"Failure is a lot more funny than success," said Ray Galton and Alan Simpson when I interviewed them for The Guardian in January. They were talking about The Day Off, their long-lost Tony Hancock screenplay, which had its first ever performance at the LOCO London comedy film festival this year, but the same could be said for most of their work, from the Hancock episodes for radio and television to their other masterpiece, Steptoe and Son.
Galton and Simpson have always been fascinated by "the gap between people's idea of themselves and how the rest of the world sees them": Hancock is a prisoner of his own delusions of grandeur, while Harold Steptoe's dreams of escape are constantly stymied by his possessive, overbearing father and his own fear of failure should he ever take a leap into the world.
While Galton and Simpson's writing is unique in its very particular voice, their shows are part of a very British tradition that runs through the plays of Harold Pinter, Joe Orton and the early work of Jez Butterworth through to television tragi-comedies like Black Books or Rising Damp: a tradition that we might call bedsit noir. This is the poetry of failure: of people trapped both emotionally and physically, caught in a prison of fading dreams and peeling wallpaper, dying slowly while the kettle boils.
What makes bedsit noir so very British? American noir, however dark, has guns and dames and wisecracks. Its characters are thwarted in the active pursuit of their dreams, as they chase the Maltese Falcon or plot that one last heist. Even as they hurtle to their doom, America's noir characters are hard-drinking, girl-chasing, reckless romantics. Here's Bogart in The Big Sleep, in one of my favourite scenes in any movie:
And here, in comparison, is Leonard Rossiter as Rigsby in Rising Damp:
Rigsby: We never had the pill in my day, you know. We had to make do with a glass of water.
Alan: What, before or after?
Rigsby: No, instead of.
Unlike America's noir heroes, who leap for glory but fall short, the heroes of bedsit noir are self-aware. They know the limitations of their dreams, and of their own limitations in overcoming them. They are prisoners of character and circumstance, but prisoners too of the limits of British social mobility: beneath the humour in Galton and Simpson lies a deep rage at the constricting bonds of social class.
Ben Wheatley, Alice Lowe and Steve Oram's brutal, brilliant Sightseers may not, at first glance, seem to be bedsit noir. Indeed, in some ways its the opposite: it's a road movie, its two central characters Tina and Chris journeying through increasingly wild and spectacular landscapes, paralleling the extremes of their story. But only an English road movie could feel so claustrophobic: Chris dreams of being a writer but never types a word; Tina is the captive of her domineering mother, even as she ventures out into the world; and though the landscapes get bigger, their relationship gets smaller, more oppressive, until there's only one way out. This is free range bedsit noir, and all the better for it:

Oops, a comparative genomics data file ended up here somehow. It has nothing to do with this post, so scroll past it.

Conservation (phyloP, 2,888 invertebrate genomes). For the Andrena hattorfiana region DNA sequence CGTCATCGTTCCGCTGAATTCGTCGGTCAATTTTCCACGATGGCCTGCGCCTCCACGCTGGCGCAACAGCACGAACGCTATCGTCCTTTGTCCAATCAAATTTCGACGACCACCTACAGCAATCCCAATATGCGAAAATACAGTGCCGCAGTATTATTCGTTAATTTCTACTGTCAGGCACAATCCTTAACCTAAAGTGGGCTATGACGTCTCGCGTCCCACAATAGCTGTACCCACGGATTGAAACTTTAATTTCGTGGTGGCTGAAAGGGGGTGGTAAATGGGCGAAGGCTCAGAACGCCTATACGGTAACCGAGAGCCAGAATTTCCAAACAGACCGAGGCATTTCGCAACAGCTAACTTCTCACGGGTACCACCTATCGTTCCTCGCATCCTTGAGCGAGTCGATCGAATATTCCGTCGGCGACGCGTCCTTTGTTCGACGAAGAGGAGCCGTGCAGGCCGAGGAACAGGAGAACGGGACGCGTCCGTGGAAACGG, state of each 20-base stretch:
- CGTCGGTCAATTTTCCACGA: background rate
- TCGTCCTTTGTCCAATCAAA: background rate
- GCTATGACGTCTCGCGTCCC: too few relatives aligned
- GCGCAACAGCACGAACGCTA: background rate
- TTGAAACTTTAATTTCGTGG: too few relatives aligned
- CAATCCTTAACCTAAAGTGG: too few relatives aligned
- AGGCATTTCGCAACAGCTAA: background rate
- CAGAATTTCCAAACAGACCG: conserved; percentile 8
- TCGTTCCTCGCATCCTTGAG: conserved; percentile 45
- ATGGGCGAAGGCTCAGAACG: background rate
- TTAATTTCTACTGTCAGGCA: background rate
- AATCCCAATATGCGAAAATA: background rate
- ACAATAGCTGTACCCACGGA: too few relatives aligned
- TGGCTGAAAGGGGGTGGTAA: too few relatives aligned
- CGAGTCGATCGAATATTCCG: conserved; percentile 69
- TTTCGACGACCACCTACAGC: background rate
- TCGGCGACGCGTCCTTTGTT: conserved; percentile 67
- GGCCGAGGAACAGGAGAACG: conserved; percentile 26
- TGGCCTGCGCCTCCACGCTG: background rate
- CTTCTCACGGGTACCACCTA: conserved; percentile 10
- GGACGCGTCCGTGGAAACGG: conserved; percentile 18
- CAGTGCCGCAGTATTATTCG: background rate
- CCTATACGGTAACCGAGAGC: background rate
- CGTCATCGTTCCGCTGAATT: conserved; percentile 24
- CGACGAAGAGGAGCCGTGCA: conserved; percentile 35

Another new addition to the ranks of bedsit noir is Wizard's Way, written, directed by and starring Metal Man, the collective name for authors Joe Stretch, Chris Killen and
Socrates Adams-Florou. This wry, witty low-fi comedy is the story of two young Northern film-makers struggling to make a documentary about the mysterious Windows, a legendary player of the cult MMORPG game Wizard's Way.
Windows and his friend Barry are heroes of the game, conquering worlds in the online universe. But when the game is unexpectedly closed down, they are forced to face, in Galton and Simpson's words, "the gap between people's idea of themselves and how the rest of the world sees them":
This is textbook bedsit noir -- funny, melancholic, claustrophobic -- and we're delighted to be showing it at BFI Southbank in January as the winner of this year's LOCO Discovery Award. In fact, we're considering a weekend of bedsit noir classics: if you have any suggestions let us know @LOCOFilmFest. In the meantime, put the kettle on. Your dreams can wait.
Wizard's Way is screening at BFI Southbank on Friday 25th January as part of the LOCO LONDON comedy film festival. www.locofilmfestival.comSuggest a correction